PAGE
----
1. Limited time only! Sign up for a free 30min personal tutor trial with Chegg Tutors
    Dismiss Notice
Dismiss Notice
Join Physics Forums Today!
The friendliest, high quality science and math community on the planet! Everyone who loves science is here!

Homework Help: ODE power series method

  1. Nov 4, 2009 #1
    1. The problem statement, all variables and given/known data
    using the fact that [tex]\frac{sint}{t}[/tex] = [tex]\sum^{}_{n=0}[/tex][tex]\frac{ (-1)[tex]^{n}[/tex] t[tex]^{2n}[/tex]}{(2n+1)!}[/tex]

    i wanted to write:

    using that sint/t = ∑ (-1)ⁿ·t²ⁿ/(2n+1)!

    find a power series solution of the equation tx'' +sint x = 0
    2. Relevant equations
    sorry i pushed the wrong button,

    3. The attempt at a solution
    I'm a beginner at LaTeX, a disaster at LaTeX

    i get something like ∑n(n-1)a_nt^(n-2) +sint∑a_n = 0
    Last edited: Nov 4, 2009
  2. jcsd
  3. Nov 5, 2009 #2

    You only need to use the tex-brackets at the beginning and at the end; don't clutter the formula with them. Also, you should use \sin (or\mathrm{sin}) instead of sin, makes the font right.

    [tex]\frac{\sin t}{t} = \sum_{n=0}\frac{ (-1)^{n} t^{2n}}{(2n+1)!}[/tex]

    Okay, so how do find a power series solution? You write the DE as a sum over powers of t and then require that the coefficient is zero for all n. That gives you a recursion relation between the coefficients a_n.

    You're missing a t and a t^n there. Then write out the series expansion for sint/t and you can find a formal solution of the form

    [tex] \sum_{n=0}^{\infty} A_n t^n = 0 [/tex] where now A_n is something quite complicated, but it contains the recursion relation for the coefficients a_n. I am not sure if you can find an answer in terms of elementary functions; the form of the equation suggests to me that you can't.
  4. Nov 5, 2009 #3
    Well this is how far i get:
    Using that

    [tex]\frac{\sin t}{t} = \sum_{n=0}^{\infty}\frac{(-1)^{n} t^{2n} }{(2n+1)!}[/tex]

    for t≠0 i rewrite tx''+sint x =0 as

    [tex](\aleph); x'' + \frac{\sin t}{t}x = 0 [/tex]

    [tex] Ansats: x(t) = \sum_{n=0}^{\infty}a_{n}t^{n} [/tex]


    [tex] x''(t) = \sum_{n=2}^{\infty}n(n-1)a_{n}t^{n-2}[/tex]

    pluggin this and the ansats for x(t) into [tex](\aleph) [/tex]

    i get

    [tex] \sum_{n=2}^{\infty}n(n-1)a_{n}t^{n-2} + \sum_{n=0}^{\infty}\frac{(-1)^{n}t^{2n} }{(2n+1)!}\sum_{n=0}^{\infty}a_{n}t^{n} [/tex]

    here is where i'm not 100% sure.

    i multiply the last two series getting

    [tex] \sum_{n=2}^{\infty}n(n-1)a_{n}t^{n-2} + \sum_{n=0}^{\infty}\frac{(-1)^{n}t^{2n+1} }{(2n+1)!}\sum_{n=0}^{\infty}a_{n} [/tex]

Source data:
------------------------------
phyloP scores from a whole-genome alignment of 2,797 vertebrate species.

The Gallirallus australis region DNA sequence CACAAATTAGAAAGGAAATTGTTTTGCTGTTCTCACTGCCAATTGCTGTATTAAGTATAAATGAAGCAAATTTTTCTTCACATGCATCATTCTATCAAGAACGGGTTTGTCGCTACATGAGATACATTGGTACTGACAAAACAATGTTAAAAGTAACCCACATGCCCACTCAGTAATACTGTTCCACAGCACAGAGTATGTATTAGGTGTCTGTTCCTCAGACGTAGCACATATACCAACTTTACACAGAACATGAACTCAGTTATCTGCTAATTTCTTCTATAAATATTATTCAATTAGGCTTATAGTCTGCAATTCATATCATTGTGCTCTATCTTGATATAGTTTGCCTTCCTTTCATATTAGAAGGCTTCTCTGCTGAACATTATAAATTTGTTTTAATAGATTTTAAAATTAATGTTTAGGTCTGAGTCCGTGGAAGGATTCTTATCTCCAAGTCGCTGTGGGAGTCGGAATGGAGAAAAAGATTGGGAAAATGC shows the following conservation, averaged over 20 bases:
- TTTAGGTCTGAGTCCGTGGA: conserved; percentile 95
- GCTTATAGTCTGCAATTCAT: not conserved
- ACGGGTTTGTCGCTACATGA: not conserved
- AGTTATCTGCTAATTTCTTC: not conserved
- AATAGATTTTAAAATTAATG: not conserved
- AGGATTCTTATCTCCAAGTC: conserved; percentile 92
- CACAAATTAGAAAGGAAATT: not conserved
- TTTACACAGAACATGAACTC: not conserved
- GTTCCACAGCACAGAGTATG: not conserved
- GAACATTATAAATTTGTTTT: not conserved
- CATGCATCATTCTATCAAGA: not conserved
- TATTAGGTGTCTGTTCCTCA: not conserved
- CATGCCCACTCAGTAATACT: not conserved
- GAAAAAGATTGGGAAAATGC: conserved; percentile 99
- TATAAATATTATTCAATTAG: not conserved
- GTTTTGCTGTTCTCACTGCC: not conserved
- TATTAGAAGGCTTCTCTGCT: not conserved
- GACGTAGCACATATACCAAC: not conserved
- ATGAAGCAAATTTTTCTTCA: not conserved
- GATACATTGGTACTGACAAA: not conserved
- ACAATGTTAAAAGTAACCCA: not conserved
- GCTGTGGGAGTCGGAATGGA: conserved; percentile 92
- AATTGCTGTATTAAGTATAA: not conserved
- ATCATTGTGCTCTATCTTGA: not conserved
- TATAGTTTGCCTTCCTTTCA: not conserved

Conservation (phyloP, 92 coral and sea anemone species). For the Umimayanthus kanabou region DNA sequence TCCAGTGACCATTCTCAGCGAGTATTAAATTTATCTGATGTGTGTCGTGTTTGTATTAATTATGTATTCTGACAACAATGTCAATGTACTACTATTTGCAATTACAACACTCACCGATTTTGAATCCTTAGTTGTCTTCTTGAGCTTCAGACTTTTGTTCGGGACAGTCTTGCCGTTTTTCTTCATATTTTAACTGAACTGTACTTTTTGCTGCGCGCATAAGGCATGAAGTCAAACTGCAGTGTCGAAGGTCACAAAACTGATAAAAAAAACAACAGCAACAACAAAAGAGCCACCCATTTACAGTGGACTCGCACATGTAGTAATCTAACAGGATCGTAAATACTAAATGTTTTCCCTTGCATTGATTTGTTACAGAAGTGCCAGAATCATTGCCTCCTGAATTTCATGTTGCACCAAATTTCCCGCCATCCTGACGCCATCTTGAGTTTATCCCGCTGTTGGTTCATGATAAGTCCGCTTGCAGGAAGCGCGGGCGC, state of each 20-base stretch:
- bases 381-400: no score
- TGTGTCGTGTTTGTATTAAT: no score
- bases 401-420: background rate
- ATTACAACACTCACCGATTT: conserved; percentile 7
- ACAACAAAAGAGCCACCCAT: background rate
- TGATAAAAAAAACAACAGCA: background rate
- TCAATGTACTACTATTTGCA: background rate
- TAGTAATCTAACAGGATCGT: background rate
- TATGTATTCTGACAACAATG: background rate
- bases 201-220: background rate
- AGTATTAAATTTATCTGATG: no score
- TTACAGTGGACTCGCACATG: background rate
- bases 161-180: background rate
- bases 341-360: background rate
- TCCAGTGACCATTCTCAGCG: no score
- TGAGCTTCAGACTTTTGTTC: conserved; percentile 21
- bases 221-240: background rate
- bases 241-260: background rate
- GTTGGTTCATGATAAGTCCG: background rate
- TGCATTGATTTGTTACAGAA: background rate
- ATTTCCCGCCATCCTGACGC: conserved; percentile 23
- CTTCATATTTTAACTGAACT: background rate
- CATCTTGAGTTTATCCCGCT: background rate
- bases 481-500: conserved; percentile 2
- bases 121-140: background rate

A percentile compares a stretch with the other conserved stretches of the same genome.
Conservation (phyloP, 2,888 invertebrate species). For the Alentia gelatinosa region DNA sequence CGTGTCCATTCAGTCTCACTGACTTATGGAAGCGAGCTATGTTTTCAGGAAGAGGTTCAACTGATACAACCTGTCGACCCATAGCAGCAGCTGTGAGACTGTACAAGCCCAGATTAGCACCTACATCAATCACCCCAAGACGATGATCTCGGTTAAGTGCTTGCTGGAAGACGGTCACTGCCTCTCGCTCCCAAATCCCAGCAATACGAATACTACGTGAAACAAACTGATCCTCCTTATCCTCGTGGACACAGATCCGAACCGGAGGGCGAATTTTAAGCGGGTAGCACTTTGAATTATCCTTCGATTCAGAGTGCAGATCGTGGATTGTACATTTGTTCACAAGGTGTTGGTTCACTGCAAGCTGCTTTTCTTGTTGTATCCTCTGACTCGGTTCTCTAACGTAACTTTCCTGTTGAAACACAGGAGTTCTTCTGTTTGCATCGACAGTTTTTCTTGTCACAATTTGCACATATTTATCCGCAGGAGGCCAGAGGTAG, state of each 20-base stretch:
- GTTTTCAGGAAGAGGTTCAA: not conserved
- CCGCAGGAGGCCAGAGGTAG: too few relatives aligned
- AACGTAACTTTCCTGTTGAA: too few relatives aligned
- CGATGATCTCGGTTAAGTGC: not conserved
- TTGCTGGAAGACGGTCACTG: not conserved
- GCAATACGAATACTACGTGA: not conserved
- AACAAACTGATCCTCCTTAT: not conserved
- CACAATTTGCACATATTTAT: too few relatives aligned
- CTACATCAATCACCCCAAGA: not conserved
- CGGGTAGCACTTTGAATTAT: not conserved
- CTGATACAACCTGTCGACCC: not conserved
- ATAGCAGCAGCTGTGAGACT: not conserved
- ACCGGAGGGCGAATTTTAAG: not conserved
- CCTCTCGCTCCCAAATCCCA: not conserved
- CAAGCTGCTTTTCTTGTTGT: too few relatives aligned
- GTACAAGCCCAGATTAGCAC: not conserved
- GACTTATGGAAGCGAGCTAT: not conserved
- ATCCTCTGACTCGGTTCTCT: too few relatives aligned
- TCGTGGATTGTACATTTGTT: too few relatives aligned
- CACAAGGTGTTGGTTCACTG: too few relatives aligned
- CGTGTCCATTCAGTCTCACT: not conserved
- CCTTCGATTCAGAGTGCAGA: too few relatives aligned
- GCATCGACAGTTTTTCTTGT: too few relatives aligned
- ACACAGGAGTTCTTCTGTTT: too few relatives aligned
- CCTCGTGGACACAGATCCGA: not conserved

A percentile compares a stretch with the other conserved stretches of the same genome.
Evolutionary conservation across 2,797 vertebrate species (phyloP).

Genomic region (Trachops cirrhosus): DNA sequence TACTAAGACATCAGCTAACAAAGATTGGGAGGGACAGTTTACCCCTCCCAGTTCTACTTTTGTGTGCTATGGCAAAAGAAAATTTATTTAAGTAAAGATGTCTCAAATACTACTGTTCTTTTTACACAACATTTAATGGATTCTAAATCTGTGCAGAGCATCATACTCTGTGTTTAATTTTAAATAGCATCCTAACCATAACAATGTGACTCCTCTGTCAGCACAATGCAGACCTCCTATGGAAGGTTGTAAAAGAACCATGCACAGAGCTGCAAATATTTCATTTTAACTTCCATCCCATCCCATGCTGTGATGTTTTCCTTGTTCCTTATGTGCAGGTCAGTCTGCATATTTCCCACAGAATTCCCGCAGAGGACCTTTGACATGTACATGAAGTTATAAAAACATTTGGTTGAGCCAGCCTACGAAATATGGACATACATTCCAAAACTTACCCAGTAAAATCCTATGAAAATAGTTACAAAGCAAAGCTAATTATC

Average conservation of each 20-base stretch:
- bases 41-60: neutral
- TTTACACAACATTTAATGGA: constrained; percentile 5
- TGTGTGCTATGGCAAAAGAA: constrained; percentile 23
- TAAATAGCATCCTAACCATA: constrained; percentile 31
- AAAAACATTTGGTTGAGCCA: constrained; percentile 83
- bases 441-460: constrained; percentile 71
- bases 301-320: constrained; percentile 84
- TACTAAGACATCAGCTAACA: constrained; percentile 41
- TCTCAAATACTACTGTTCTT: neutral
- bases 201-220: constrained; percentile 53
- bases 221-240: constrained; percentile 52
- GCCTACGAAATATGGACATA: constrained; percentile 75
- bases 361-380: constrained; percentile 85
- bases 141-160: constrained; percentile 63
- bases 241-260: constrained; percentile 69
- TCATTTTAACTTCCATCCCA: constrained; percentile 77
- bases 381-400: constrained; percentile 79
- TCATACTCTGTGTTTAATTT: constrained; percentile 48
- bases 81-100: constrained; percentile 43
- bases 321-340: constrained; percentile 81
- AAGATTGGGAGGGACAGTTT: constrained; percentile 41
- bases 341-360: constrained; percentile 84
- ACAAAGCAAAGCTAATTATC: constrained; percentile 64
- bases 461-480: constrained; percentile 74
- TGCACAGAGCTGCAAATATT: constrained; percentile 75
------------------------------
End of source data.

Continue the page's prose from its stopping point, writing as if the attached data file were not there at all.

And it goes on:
which is equivalent to

    [tex]\sum_{n=2}^{\infty}n(n-1)a_{n}t^{n-2} + \sin t\sum_{n=0}^{\infty}a_{n}[/tex]

    now what's next?
  5. Nov 5, 2009 #4
    You cannot use the same indices with the two sums. Use for example m and n. What you should have then is something proportional to [tex] t^{2m+n} [/tex]. Now you need to rescale the sums so that you will have something of the form [tex] \sum A_n t^n [/tex] where then A_n will be zero for all n. So for example for the first sum you'd write
    [tex] \sum_{n=0}^{\infty} (n+2)(n+1) a_{n+2} t^{n} [/tex].
  6. Nov 5, 2009 #5
    \sum_{n=2}^{\infty}n(n-1)a_{n}t^{n-2} + \sum_{m=0}^{\infty}\frac{(-1)^{m}t^{2m} }{(2m+1)!}\sum_{n=0}^{\infty}a_{n}t^{n}


    [tex] \sum_{n=0}^{\infty}(n+2)(n+1)a_{n+2}t^{n} + \sum_{^{m=0}_{n=0}}^{\infty}\frac{(-1)^{m}t^{2m+n} }{(2m+1)!}a_{n} [/tex]

    i know how to shift series and add them but now what?

  7. Nov 5, 2009 #6
    You shift the term on the right as well. Just notice when you do it: then you only sum over a finite number of m:s for each n.
  8. Nov 5, 2009 #7
    what's the substitution in the second series?

    give me a hint
  9. Nov 5, 2009 #8
    Since you want to have t^n there, you have to do n+2m -> n. Then a_n -> a_(n-2m), and the summation over m will be cut off by the fact that a_(-1) = 0. That's all there is to it.
  10. Nov 5, 2009 #9
    yes that is exactly what i tried but got confused.

    i used 2m+n = k then m = 1/2·(k-n) and (2m+1)! --> (k+1-n)! and [tex]a_{n} \rightarrow a_{k-2m}[/tex]
    Last edited: Nov 5, 2009
  11. Nov 5, 2009 #10
    You don't want to replace any m:s, only n:s. So the only things you need to touch are an and tn+2m. You should end up with

    [tex] \sum_{n=0}^{\infty} \left[ (n+2)(n+1) a_{n+2} + \sum_{m=0}^{n/2} a_{n-2m} \frac{(-1)^m}{(2m+1)!}\right] t^n, [/tex]

    where the sum over m goes to m=n/2 for even values of n and to m=(n-1)/2 for odd values.
  12. Nov 5, 2009 #11
    Danke Clamtrox
Share this great discussion with others via Reddit, Google+, Twitter, or Facebook